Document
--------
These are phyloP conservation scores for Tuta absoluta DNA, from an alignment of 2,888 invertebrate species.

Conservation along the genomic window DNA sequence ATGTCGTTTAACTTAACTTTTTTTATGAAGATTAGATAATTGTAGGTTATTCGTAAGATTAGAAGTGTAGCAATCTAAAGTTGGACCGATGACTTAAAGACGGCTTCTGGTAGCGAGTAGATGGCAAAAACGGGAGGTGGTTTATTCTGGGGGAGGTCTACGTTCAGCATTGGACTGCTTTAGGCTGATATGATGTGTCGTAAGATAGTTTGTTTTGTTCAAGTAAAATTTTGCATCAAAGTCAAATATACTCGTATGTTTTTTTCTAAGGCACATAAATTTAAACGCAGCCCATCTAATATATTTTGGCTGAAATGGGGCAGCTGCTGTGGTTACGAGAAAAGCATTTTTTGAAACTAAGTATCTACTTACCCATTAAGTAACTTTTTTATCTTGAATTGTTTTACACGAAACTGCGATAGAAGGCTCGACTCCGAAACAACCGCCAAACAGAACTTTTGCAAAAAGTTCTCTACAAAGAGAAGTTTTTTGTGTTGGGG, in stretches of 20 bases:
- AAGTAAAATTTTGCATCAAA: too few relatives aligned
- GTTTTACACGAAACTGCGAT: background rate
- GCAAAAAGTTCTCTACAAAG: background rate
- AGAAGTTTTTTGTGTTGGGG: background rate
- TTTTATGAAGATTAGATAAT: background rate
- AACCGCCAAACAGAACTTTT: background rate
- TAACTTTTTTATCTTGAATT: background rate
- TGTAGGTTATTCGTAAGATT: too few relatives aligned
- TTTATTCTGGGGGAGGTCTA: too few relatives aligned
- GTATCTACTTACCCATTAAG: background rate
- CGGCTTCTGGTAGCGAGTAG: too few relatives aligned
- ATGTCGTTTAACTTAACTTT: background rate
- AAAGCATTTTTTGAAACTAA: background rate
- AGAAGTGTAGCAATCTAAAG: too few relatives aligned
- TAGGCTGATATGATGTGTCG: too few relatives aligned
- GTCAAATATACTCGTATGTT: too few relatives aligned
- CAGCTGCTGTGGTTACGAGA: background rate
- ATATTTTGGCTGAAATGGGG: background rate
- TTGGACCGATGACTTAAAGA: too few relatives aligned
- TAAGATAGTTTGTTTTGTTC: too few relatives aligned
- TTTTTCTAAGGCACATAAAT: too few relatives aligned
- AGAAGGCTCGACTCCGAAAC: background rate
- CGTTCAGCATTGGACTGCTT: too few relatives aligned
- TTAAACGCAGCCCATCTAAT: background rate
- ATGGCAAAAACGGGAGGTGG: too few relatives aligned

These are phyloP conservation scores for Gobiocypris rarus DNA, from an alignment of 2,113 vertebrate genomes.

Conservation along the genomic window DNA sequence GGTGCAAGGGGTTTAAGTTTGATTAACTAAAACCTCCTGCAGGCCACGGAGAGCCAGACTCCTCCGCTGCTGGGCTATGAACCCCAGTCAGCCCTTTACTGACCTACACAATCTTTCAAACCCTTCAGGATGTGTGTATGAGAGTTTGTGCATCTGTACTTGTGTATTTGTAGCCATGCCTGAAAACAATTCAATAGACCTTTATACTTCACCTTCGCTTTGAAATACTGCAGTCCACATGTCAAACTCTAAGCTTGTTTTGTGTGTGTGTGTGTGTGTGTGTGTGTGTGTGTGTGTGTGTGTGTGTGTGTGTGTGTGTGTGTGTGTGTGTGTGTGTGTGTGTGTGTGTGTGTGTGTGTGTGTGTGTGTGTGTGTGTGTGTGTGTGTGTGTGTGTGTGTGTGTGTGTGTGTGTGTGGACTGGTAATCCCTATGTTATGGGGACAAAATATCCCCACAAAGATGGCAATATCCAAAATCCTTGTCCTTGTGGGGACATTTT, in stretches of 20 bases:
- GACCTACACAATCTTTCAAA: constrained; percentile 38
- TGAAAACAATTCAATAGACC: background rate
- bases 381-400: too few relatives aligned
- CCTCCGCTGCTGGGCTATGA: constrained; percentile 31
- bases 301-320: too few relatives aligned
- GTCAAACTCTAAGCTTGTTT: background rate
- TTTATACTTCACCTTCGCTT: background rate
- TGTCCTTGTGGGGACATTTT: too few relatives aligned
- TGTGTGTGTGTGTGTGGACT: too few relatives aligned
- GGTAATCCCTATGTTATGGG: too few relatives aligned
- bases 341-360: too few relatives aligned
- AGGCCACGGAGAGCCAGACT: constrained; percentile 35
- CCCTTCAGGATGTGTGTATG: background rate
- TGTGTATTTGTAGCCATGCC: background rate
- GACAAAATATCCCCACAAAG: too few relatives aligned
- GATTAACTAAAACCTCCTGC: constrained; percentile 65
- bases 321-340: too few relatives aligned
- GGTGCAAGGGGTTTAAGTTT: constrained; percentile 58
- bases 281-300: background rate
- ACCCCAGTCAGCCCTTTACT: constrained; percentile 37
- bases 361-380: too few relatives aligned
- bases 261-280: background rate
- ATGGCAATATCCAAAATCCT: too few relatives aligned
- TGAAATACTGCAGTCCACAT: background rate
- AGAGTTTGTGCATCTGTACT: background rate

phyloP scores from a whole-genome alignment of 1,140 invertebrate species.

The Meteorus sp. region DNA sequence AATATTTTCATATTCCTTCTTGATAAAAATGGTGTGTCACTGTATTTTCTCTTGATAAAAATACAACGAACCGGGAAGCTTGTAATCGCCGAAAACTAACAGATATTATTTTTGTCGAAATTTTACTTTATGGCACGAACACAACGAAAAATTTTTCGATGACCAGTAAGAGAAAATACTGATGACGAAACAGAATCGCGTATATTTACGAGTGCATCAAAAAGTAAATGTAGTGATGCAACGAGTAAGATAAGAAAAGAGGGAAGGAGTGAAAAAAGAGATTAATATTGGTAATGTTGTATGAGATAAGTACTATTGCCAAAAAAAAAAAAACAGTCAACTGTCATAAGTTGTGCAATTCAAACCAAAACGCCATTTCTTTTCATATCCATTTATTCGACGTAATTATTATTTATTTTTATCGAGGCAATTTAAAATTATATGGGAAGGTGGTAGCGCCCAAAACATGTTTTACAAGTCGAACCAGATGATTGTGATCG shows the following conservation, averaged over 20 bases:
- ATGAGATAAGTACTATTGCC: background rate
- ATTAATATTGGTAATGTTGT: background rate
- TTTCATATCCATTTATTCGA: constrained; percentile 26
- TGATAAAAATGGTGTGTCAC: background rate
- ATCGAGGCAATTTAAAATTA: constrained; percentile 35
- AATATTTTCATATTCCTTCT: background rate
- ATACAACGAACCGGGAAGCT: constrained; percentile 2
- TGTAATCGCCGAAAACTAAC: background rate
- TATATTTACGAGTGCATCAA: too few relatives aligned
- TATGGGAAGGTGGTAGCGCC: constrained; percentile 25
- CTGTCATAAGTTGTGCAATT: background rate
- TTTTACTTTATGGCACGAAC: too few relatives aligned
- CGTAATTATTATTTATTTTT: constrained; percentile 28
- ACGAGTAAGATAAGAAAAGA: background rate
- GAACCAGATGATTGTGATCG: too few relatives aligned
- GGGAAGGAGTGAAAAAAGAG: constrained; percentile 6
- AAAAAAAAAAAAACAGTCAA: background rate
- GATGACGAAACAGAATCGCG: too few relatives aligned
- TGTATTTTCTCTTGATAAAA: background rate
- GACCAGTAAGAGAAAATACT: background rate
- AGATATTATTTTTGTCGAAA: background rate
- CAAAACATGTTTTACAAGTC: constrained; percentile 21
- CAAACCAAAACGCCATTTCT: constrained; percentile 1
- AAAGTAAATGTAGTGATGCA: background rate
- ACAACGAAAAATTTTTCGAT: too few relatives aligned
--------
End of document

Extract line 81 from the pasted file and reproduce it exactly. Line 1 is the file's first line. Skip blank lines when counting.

- ACAACGAAAAATTTTTCGAT: too few relatives aligned